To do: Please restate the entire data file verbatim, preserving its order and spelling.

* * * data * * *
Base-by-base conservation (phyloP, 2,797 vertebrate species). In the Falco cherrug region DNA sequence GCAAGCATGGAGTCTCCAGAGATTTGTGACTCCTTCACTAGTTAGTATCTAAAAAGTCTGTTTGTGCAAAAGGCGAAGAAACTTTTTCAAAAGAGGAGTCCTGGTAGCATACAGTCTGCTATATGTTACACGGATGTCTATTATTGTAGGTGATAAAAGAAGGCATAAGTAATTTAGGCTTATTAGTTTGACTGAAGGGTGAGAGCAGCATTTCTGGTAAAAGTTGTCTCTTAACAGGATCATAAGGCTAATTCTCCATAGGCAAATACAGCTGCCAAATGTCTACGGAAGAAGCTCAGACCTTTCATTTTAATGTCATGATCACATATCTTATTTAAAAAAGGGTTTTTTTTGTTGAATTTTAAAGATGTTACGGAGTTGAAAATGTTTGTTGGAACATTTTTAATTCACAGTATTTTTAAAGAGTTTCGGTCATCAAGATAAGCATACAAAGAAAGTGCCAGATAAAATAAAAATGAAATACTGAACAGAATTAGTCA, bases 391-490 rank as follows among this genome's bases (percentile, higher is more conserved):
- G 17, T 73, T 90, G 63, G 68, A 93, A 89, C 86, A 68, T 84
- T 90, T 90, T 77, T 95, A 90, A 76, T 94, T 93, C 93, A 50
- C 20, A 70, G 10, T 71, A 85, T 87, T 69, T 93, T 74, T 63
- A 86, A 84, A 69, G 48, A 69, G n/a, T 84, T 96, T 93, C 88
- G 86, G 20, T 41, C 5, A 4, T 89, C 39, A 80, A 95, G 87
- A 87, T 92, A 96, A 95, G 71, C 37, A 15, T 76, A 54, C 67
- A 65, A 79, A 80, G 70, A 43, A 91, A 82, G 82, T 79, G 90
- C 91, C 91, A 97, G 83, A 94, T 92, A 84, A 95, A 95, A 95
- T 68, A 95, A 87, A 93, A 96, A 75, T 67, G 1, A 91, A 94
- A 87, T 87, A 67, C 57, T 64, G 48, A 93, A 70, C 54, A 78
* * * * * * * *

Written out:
Base-by-base conservation (phyloP, 2,797 vertebrate species). In the Falco cherrug region DNA sequence GCAAGCATGGAGTCTCCAGAGATTTGTGACTCCTTCACTAGTTAGTATCTAAAAAGTCTGTTTGTGCAAAAGGCGAAGAAACTTTTTCAAAAGAGGAGTCCTGGTAGCATACAGTCTGCTATATGTTACACGGATGTCTATTATTGTAGGTGATAAAAGAAGGCATAAGTAATTTAGGCTTATTAGTTTGACTGAAGGGTGAGAGCAGCATTTCTGGTAAAAGTTGTCTCTTAACAGGATCATAAGGCTAATTCTCCATAGGCAAATACAGCTGCCAAATGTCTACGGAAGAAGCTCAGACCTTTCATTTTAATGTCATGATCACATATCTTATTTAAAAAAGGGTTTTTTTTGTTGAATTTTAAAGATGTTACGGAGTTGAAAATGTTTGTTGGAACATTTTTAATTCACAGTATTTTTAAAGAGTTTCGGTCATCAAGATAAGCATACAAAGAAAGTGCCAGATAAAATAAAAATGAAATACTGAACAGAATTAGTCA, bases 391-490 rank as follows among this genome's bases (percentile, higher is more conserved):
- G 17, T 73, T 90, G 63, G 68, A 93, A 89, C 86, A 68, T 84
- T 90, T 90, T 77, T 95, A 90, A 76, T 94, T 93, C 93, A 50
- C 20, A 70, G 10, T 71, A 85, T 87, T 69, T 93, T 74, T 63
- A 86, A 84, A 69, G 48, A 69, G n/a, T 84, T 96, T 93, C 88
- G 86, G 20, T 41, C 5, A 4, T 89, C 39, A 80, A 95, G 87
- A 87, T 92, A 96, A 95, G 71, C 37, A 15, T 76, A 54, C 67
- A 65, A 79, A 80, G 70, A 43, A 91, A 82, G 82, T 79, G 90
- C 91, C 91, A 97, G 83, A 94, T 92, A 84, A 95, A 95, A 95
- T 68, A 95, A 87, A 93, A 96, A 75, T 67, G 1, A 91, A 94
- A 87, T 87, A 67, C 57, T 64, G 48, A 93, A 70, C 54, A 78